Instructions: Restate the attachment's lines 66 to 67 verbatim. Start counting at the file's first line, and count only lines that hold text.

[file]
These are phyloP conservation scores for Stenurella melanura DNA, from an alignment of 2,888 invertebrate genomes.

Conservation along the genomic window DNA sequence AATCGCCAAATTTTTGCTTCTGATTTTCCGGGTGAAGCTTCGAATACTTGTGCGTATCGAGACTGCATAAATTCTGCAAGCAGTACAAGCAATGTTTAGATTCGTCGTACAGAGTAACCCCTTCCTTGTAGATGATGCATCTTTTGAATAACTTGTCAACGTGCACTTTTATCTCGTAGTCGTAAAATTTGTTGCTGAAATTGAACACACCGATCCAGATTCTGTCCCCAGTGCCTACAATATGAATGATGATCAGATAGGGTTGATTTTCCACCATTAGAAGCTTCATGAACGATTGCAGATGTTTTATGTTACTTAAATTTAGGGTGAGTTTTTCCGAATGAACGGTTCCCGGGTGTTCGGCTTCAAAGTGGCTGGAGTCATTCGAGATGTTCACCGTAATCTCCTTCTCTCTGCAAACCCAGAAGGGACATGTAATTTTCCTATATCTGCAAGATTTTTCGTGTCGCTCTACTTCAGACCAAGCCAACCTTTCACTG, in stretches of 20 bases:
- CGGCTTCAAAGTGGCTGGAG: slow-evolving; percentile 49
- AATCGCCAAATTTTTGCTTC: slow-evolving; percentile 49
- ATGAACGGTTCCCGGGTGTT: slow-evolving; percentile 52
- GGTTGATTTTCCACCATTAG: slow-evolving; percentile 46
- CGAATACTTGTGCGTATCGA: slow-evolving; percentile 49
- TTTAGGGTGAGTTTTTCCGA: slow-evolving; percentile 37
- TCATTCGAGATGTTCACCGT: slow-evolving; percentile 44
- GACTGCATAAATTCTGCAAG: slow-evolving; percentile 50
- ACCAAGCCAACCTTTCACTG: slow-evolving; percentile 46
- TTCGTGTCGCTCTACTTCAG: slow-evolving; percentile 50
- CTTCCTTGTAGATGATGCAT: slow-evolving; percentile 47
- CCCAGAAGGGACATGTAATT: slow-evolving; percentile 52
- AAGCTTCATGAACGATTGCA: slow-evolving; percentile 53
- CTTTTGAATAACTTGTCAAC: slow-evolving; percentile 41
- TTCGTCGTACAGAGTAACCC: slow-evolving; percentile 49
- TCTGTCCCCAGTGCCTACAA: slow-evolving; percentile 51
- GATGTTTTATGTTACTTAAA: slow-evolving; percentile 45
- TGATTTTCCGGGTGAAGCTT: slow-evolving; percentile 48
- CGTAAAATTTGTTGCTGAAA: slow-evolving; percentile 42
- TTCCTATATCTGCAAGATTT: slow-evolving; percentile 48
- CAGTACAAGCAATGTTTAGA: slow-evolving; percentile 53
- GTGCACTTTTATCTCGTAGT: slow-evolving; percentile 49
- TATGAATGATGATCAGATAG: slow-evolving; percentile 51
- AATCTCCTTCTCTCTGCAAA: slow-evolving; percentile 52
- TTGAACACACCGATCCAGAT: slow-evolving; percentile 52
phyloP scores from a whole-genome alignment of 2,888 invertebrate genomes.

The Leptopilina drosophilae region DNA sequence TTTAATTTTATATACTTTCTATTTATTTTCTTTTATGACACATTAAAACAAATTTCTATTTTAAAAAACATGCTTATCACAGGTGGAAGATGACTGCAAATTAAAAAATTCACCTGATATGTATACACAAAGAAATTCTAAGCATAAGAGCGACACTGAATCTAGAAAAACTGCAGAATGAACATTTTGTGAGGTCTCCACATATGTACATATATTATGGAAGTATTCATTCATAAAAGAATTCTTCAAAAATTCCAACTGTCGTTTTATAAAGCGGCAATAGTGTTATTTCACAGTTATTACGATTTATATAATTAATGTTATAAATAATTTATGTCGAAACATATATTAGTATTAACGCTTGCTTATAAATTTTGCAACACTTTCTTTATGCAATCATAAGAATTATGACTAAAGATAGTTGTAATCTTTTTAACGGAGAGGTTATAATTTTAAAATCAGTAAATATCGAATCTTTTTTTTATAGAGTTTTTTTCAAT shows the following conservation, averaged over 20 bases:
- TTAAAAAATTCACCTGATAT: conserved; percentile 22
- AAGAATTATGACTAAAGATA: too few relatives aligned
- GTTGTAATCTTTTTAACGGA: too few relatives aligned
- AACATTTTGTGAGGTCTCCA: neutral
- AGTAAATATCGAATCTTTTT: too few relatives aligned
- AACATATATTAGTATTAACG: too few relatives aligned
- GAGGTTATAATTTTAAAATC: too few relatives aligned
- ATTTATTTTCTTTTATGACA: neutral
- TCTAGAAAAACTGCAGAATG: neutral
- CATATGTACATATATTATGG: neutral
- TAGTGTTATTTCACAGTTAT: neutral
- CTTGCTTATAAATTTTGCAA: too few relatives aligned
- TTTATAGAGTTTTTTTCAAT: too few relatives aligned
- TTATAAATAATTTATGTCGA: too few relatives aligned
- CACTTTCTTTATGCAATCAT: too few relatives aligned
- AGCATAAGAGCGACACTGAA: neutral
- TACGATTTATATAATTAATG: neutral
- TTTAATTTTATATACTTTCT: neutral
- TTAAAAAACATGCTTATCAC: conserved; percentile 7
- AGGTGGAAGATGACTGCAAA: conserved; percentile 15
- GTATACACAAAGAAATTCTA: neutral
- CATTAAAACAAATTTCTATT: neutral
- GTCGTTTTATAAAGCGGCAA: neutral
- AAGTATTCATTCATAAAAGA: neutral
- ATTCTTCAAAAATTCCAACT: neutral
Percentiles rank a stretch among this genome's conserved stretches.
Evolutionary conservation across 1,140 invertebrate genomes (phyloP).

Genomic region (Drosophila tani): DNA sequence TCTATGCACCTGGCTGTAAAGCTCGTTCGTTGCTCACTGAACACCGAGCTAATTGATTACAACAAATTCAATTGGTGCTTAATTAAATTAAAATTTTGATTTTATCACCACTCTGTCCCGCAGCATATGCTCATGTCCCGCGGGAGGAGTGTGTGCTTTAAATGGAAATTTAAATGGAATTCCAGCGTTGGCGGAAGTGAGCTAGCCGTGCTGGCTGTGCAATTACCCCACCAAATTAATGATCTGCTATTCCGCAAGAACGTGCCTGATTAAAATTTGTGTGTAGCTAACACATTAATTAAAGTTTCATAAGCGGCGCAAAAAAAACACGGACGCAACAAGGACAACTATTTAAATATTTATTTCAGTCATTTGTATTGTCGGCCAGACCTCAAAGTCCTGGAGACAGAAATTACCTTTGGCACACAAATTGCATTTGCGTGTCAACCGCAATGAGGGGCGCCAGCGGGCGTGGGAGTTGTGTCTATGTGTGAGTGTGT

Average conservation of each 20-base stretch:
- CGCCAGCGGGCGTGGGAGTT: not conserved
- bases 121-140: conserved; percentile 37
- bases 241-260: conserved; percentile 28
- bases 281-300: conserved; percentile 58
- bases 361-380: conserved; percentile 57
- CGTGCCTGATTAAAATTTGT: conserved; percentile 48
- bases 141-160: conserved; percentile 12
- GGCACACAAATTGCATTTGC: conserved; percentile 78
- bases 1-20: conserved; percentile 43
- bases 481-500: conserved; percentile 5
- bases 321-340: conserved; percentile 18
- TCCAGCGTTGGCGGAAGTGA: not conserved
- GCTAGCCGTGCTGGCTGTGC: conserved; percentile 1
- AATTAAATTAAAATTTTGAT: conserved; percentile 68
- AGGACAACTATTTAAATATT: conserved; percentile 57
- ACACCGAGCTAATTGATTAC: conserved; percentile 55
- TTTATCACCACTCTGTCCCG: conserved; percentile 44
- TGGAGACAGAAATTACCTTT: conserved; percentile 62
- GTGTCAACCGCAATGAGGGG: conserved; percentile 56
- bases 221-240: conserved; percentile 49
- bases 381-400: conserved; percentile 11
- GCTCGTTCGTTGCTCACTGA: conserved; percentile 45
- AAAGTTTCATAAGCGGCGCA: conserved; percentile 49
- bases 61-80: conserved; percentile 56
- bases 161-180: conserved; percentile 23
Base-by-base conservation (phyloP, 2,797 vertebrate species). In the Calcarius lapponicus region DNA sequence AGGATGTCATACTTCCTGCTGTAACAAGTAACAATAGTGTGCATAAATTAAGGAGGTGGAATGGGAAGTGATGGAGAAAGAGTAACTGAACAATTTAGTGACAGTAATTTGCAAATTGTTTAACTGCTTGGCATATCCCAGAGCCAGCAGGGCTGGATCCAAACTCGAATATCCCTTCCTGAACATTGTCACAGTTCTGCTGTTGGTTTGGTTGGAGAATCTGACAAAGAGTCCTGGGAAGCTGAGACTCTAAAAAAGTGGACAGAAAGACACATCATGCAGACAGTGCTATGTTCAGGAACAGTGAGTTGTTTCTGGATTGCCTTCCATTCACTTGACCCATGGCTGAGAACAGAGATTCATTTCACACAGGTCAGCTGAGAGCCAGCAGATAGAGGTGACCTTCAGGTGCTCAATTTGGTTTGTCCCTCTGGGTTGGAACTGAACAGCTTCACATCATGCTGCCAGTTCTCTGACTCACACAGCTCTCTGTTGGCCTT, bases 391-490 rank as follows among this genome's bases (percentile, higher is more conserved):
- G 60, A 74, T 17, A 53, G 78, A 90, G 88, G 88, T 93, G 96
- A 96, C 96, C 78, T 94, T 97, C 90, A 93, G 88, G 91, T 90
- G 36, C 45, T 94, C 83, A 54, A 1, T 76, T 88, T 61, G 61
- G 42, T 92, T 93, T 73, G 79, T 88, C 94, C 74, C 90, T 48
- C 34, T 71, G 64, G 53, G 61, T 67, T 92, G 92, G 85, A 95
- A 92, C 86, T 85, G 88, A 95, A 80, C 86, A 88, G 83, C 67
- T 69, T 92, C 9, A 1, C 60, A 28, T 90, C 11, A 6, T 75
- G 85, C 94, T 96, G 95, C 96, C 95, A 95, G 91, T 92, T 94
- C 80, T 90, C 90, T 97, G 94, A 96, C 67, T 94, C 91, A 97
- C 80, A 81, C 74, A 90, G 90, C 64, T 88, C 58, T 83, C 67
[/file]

- GGCACACAAATTGCATTTGC: conserved; percentile 78
- bases 1-20: conserved; percentile 43